Over the weekend Michigan became the first state in the Midwest to allow recreational marijuana sales.
The state, where voters backed marijuana legalization in 2018, allowed stores to start selling weed to recreational users on Sunday. Michigan officials issued 18 licenses, including to growers and processors, for the first day of sales, and let stores shift some of their medical marijuana supply to recreational — at least until more recreational businesses are up and running in January.
In Michigan, anyone 21 or older can purchase and possess marijuana. The state is licensing retailers and others along the supply line — although, as in other states, local jurisdictions can opt out of sales.
For now, sales in Michigan are largely in Ann Arbor, also home to the University of Michigan. More retailers are expected to be licensed across the state over time.
According to USA Today, about 80 percent of municipalities in Michigan have opted out of allowing recreational sales within their borders. Depending on how legalization goes, more jurisdictions could eventually opt in or out.
Although Michigan was the first state in the Midwest to legalize, one other state is already following suit: Illinois legalized marijuana through its legislature earlier this year, with sales expected to begin on January 1, 2020.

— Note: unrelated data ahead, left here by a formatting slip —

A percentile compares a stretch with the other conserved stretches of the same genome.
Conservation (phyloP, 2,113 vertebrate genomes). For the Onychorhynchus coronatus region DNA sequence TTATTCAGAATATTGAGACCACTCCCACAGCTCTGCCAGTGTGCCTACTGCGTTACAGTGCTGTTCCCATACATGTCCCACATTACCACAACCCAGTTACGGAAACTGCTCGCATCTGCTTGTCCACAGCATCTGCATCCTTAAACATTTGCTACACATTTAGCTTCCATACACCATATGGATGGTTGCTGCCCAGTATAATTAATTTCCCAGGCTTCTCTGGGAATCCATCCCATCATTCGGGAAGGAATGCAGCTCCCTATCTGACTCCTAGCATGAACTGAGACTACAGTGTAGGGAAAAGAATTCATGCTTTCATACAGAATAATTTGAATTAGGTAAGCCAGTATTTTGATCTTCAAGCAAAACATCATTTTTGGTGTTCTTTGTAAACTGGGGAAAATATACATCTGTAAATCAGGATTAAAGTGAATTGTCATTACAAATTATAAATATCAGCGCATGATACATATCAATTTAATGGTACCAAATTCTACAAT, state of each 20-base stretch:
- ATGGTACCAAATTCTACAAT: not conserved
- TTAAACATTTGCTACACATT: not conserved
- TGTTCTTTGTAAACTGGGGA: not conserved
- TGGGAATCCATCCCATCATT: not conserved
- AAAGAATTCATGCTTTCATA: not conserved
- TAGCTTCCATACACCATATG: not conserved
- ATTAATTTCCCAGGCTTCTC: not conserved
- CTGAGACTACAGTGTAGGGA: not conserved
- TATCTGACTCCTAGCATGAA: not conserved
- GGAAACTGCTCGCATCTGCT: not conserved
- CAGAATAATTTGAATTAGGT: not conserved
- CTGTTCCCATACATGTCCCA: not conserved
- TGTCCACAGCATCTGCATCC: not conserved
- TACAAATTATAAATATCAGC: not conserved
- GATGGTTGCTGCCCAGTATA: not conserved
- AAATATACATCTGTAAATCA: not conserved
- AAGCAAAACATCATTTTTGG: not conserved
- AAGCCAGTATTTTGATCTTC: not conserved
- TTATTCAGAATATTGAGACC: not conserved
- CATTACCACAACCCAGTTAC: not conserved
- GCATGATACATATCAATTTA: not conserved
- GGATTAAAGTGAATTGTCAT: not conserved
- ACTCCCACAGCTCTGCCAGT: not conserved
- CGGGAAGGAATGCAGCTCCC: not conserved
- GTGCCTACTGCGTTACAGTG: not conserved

Besides Michigan and Illinois, nine states and Washington, DC, have legalized marijuana.
Supporters of legalization argue that it eliminates the harms of marijuana prohibition: the hundreds of thousands of arrests around the US, the racial disparities underlying those arrests, and the billions of dollars that flow from the black market for illicit marijuana to drug cartels that then use the money for violent operations around the world. All of this, legalization advocates say, will outweigh any of the potential downsides — such as increased cannabis use — that might come with legalization.
Opponents, however, claim that legalization will enable a huge marijuana industry that will market the drug irresponsibly. They point to America’s experiences with the alcohol and tobacco industries in particular, which have built their financial empires, in large part, on some of the heaviest consumers of their products. This could result in more people using pot, even if it leads to negative health consequences.
For more on the legalization of marijuana, read Vox’s explainer.